Another early bird: tawny owl chick is thought to be the first in Britain to be recorded and ringed

On Friday we told how our falcons’ first egg – we now have three by the way – was believed to be the first peregrine egg this year to be laid in a monitored nest in the UK.

Tawny Owl chicks (library picture)

Tawny Owl chicks (library picture)

Not to be outdone, it now appears that a tawny owl chick found in a nest box at our Brackenhurst campus could be the first to be recorded and ringed in Britain this year – and is one of the earliest recorded in the last 40 years.

The recent mild weather could be the reason for the early arrival and may have been responsible for causing the adults to nest early.

Staff found the chick, along with its mother, in a nest box made by wildlife conservation students at the campus, which is home to our School of Animal, Rural and Environmental Sciences. A former student, who also works for the Royal Society for the Protection of Birds (RSPB) ringed the chick under the supervision of Jim Lennon from the South Notts Ringing Group, which is part of the British Trust for Ornithology.

The chicks usually stay in the nest box for about four weeks and this one is expected to fledge the box any day.

Our Brackenhurst campus, near Southwell, is thought to be home to several pairs of adult tawny owls, which are non-migratory and so remain there all year round. Tawny owls – which are nocturnal birds of prey and mainly hunt rodents and small birds – live for about five years in the wild and are largely monogamous.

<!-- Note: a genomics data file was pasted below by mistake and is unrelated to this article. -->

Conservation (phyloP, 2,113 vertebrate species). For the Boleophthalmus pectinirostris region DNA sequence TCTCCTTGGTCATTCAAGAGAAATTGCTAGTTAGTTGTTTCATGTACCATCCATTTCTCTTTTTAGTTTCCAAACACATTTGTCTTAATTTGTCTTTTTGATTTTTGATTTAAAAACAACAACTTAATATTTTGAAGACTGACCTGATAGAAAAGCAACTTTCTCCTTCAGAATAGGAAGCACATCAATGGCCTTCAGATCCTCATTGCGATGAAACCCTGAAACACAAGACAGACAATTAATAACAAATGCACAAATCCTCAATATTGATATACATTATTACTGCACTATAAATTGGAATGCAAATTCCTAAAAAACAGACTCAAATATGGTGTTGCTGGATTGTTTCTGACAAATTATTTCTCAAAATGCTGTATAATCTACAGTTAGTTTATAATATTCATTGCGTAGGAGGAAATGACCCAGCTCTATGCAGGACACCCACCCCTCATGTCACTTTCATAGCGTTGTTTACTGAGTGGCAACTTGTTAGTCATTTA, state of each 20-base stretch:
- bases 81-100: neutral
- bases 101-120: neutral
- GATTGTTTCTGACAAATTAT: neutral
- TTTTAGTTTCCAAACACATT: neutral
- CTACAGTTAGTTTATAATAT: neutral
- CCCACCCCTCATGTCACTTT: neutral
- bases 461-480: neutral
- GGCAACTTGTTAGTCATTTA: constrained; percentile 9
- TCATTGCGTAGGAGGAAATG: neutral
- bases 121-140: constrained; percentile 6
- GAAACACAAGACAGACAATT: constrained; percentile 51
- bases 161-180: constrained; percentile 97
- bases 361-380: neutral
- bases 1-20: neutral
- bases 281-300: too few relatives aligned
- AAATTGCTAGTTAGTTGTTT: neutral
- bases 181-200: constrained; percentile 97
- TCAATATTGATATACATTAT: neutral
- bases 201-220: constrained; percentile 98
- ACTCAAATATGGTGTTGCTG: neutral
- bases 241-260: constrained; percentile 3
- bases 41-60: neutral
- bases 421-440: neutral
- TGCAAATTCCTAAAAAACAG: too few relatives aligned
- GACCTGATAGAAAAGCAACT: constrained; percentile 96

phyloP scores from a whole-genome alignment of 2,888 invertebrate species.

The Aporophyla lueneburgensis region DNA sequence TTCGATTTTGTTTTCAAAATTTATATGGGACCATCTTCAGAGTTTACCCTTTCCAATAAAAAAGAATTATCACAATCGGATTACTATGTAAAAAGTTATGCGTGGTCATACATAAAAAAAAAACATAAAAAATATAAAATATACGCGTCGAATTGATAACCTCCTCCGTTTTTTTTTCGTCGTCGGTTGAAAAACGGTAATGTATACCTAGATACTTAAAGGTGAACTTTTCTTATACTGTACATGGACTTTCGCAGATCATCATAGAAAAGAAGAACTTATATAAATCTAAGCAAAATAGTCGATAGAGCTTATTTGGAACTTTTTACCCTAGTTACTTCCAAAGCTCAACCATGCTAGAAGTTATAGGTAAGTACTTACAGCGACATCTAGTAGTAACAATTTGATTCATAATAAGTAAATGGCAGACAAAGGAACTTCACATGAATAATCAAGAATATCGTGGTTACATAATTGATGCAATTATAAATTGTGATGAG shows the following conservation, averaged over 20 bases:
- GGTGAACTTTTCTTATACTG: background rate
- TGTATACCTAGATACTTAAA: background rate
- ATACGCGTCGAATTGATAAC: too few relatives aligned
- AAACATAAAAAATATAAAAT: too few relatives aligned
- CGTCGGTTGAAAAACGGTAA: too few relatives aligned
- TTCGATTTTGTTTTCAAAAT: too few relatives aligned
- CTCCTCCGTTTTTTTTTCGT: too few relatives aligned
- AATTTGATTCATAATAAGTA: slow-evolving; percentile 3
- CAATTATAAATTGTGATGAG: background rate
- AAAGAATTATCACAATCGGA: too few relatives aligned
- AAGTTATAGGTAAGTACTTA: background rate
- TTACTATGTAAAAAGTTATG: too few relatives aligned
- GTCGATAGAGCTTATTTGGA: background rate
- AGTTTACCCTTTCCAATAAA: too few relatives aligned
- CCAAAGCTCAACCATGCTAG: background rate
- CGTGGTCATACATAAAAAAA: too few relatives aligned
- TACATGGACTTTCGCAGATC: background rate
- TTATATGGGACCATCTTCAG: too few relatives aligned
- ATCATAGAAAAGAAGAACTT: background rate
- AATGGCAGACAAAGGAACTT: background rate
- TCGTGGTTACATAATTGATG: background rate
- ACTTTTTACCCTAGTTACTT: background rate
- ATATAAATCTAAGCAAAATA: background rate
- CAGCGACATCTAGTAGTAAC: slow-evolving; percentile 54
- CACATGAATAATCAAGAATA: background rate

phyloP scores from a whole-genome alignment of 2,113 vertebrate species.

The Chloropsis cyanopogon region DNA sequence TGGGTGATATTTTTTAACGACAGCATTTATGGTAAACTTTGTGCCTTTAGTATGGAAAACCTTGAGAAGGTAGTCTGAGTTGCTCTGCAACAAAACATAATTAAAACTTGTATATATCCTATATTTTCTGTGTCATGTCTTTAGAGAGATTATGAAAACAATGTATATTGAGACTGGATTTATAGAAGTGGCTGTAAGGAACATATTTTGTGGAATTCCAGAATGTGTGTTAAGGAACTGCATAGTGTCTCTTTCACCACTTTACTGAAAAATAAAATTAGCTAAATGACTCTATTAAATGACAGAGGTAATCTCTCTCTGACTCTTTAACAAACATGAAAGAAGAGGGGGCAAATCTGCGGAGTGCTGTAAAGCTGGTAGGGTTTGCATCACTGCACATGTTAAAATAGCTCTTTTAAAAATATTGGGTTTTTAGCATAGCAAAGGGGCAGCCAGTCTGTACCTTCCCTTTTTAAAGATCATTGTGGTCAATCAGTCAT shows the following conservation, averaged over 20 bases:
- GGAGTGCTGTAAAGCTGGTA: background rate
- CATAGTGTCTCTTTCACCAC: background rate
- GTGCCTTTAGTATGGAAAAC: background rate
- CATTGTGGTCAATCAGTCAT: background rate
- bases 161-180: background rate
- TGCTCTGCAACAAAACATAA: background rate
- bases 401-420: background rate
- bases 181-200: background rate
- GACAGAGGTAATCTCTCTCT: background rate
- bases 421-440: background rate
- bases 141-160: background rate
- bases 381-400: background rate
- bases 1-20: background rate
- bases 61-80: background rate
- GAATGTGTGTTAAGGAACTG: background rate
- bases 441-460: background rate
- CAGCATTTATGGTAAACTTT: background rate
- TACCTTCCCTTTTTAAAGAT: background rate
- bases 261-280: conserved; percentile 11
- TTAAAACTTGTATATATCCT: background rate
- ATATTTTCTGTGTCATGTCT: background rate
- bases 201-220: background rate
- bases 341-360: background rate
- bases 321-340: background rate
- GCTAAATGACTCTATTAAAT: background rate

Dr Louise Gentle, the wildlife conservation programme leader, said that she was delighted with the new arrival and that it had been causing quite a stir over at Brackenhurst.

She said: “We created the nest box because there is a lack of natural breeding sites and are absolutely thrilled that the idea paid off. We really hope it is a sign of things to come and that we’ll be able to welcome more tawny owl chicks to the campus in the coming years.”

Dave Rogers
Nottingham Trent University

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8 Responses to Another early bird: tawny owl chick is thought to be the first in Britain to be recorded and ringed

  1. Clare says:

    I really love how NTU has got so involved in the protection of these wonderful birds! Hooray for tawny owls and peregrine falcons! 🙂


  2. Ann Amos says:

    It was lovely to see both the falcons this morning when they did a swap for sitting on the eggs and how thrilling to notice that there are now three eggs!! This watching the birds is quite addictive……


  3. Tony Fagan says:

    Great pictures and addictive viewing. Can anyone identify the two gold-coloured rings that are visible near the sitting bird? Not noticed them before; have they come from the legs of prey?


  4. Karen says:

    I spy 4 eggs!


  5. George Cross says:

    Vicious killers of countless racing pigeons, they belong on cliff ledges and not in nest boxes put up town centres.


  6. Homepage says:

    I like what you guys tend to be up too. Such clever
    work and exposure! Keep up the great works guys I’ve incorporated you guys to my personal blogroll.


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